The novelty, excitement and thrill of owning an exotic pet can motivate some people to seek and buy such animals in order to profit from them in some way, such as meeting the need for novelty by having a ‘non-traditional’ pet (therefore setting them apart from other pet owners), or even as a source of unorthodox and unusual entertainment. Such a movement potentially indicates a selfish desire to keep an exotic pet as a means of self-gratification, regardless of the well-being of the animal.
New Learning Experience
This reason is related to the concept that people keep exotic animals for the purpose of gaining some kind of personal benefit. Some exotic pet enthusiasts argued that taking care of a dog or hamster is just not challenging or unique enough. They consider the responsibility of looking after a non-native animal a “new, learning experience“, not obtainable from caring for any other typical pet. Having an exotic pet goes beyond the common expectancies and standard routine of care that everyone knows of, that is required for an already well-established pet.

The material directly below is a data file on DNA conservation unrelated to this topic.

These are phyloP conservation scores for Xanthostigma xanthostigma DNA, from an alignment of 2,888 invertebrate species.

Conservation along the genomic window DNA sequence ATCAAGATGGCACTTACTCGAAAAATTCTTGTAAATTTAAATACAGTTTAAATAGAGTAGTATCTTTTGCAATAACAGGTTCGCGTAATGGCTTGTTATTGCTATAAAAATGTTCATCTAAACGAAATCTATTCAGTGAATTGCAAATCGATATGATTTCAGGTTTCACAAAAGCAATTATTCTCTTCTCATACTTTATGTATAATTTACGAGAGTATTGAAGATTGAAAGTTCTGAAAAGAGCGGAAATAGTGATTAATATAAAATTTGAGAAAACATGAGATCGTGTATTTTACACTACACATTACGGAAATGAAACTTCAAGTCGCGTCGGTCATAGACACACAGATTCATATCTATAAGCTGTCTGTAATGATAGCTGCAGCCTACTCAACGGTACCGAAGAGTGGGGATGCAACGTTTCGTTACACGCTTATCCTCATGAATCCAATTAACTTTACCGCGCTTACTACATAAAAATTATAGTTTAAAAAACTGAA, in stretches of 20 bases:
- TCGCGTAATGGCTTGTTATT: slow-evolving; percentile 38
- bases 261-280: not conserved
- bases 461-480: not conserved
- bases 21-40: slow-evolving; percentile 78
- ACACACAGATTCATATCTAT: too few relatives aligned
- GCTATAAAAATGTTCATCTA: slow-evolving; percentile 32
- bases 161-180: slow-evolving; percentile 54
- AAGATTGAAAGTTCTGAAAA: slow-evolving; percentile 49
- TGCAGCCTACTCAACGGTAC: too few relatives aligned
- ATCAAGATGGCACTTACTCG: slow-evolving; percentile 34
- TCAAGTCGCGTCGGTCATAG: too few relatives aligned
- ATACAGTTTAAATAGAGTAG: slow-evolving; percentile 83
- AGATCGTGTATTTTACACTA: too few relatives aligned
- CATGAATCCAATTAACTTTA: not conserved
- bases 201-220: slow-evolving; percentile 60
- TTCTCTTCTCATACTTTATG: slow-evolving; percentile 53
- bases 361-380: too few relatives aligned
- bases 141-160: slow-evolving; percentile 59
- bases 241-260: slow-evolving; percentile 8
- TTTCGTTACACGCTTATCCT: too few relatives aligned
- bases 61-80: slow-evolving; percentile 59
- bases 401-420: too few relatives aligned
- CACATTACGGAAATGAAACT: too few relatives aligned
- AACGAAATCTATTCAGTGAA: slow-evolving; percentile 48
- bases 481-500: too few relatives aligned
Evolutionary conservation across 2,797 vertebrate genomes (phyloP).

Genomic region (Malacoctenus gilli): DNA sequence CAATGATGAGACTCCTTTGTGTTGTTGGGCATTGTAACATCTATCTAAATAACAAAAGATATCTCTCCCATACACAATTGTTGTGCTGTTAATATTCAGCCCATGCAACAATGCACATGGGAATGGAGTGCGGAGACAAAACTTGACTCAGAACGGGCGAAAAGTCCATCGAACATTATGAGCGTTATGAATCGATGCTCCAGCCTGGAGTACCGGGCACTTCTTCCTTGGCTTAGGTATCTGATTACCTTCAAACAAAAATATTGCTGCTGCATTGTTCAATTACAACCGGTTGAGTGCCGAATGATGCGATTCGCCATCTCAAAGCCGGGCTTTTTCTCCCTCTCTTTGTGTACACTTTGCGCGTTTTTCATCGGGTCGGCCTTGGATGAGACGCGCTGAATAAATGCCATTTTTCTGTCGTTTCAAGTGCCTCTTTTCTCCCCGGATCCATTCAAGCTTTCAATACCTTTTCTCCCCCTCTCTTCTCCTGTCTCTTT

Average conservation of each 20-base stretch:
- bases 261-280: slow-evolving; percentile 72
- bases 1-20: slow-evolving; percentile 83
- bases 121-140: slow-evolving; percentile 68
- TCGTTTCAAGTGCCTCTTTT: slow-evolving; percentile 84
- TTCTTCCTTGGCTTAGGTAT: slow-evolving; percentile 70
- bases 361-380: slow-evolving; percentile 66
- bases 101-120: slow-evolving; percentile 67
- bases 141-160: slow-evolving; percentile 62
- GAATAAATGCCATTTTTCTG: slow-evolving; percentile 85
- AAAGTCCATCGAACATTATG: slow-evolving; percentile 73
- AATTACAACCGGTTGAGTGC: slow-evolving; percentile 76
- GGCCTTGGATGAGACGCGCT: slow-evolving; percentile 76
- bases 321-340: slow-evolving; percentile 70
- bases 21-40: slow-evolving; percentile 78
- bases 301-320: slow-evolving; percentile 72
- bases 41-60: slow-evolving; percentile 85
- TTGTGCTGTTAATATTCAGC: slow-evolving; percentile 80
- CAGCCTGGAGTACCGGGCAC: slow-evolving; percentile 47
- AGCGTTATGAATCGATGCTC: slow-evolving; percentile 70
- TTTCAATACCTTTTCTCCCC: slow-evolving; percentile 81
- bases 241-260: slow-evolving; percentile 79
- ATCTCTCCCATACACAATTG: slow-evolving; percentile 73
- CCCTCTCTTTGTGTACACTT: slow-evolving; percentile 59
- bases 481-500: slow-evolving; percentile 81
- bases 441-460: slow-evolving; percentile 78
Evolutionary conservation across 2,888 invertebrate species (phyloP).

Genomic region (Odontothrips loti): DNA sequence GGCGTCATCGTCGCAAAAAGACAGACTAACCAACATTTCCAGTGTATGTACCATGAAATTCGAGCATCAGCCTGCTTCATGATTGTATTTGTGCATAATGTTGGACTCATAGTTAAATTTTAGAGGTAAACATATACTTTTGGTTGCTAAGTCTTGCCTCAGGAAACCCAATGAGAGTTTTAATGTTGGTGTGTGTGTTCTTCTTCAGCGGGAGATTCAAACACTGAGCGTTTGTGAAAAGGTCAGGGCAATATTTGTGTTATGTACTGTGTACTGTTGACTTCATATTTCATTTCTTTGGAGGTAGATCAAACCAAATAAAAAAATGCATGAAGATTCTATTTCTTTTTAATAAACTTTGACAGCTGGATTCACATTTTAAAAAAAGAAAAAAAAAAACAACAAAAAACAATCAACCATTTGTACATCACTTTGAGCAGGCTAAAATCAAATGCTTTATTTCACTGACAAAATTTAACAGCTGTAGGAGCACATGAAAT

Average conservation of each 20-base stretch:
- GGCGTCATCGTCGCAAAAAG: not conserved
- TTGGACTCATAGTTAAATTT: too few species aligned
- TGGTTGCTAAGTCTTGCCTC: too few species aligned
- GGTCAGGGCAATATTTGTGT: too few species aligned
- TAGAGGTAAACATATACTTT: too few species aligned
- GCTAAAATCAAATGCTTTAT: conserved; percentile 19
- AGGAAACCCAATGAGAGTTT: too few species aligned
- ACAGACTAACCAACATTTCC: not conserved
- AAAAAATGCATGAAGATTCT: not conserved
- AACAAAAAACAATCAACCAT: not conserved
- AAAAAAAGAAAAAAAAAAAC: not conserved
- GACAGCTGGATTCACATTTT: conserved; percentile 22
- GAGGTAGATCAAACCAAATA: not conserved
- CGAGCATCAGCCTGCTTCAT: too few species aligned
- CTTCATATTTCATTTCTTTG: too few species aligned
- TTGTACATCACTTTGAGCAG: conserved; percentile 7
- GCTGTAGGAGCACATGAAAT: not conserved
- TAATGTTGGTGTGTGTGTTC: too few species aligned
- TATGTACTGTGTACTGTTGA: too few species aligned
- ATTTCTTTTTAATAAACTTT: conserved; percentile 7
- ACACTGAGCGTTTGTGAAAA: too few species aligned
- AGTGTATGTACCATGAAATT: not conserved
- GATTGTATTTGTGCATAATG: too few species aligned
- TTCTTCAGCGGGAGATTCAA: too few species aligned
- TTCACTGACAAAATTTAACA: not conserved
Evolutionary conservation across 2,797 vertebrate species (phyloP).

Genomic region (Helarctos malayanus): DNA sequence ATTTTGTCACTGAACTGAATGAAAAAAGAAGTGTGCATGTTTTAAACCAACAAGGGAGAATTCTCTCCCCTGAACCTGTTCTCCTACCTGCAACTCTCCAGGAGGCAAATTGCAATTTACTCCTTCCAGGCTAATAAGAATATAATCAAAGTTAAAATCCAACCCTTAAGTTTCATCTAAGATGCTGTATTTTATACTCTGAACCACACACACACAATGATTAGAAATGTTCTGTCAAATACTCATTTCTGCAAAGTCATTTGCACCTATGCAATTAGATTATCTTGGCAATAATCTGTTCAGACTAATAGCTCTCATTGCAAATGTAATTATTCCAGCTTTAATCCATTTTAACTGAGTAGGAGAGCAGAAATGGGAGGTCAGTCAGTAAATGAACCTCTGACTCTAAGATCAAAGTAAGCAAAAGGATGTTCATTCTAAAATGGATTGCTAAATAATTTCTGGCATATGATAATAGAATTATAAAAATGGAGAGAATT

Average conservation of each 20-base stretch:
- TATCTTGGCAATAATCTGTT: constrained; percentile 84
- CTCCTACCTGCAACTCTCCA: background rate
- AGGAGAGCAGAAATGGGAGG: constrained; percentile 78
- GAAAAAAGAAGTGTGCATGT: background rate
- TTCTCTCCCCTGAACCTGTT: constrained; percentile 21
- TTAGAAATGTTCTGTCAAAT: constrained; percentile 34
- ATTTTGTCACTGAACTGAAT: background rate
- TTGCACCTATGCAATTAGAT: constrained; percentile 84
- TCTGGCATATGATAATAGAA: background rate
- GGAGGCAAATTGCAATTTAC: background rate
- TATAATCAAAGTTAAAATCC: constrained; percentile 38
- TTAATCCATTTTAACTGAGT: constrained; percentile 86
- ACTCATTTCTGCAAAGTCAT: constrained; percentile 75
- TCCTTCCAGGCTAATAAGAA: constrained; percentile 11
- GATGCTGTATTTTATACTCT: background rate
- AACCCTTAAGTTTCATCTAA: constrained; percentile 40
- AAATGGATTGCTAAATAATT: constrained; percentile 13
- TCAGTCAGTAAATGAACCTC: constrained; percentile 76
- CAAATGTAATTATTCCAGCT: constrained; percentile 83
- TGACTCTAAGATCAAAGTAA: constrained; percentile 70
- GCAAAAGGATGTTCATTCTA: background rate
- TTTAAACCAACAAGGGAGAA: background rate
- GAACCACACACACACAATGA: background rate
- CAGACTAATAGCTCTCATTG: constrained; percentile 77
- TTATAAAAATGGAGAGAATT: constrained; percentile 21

More importantly, pet owners of small exotic animals do claim that their pets offer the same or even more unique forms of love, companionship, and satisfaction as that of a dog or cat.
Ensuring Future Wild Populations
Some advocates for the keeping of exotic pets argued that the breeding of exotic pets in captivity is ideal and hence ought to be allowed because it helps to ensure future wild populations. While it makes sense – or even necessary – that the importing and keeping of exotic animals in captivity may indeed facilitate for the maintenance of biological diversity or preventing population decline, it would work only if these exotic animals are kept solely for this purpose rather than to meet humans’ needs for novelty, interest or gratification etc.
Exotic animals can be domesticated too!
Centuries ago, wild animals such as dogs, sheeps and horses were domesticated for various purposes such as food, clothing and transportation. But all these had been done out of necessity, and occurred through a time period of many thousands of years. However, some exotic pets enthusiasts have since then argued that if cats and dogs can be and have been (successfully) domesticated, why not exotic animals as well? (Do check out this blog’s section on ‘Humans of Today Domesticating Exotic Animals as Pets?’ for more information!)
Another motivating factor for exotic pet ownership is financial gains. Some exotic pet owners are, at the same time, breeders who sell the offspring of their pets to other interested breeders or potential owners. Other sources of revenue for these pet owners may also come from the supplying of exotic pets for photography and television shoots.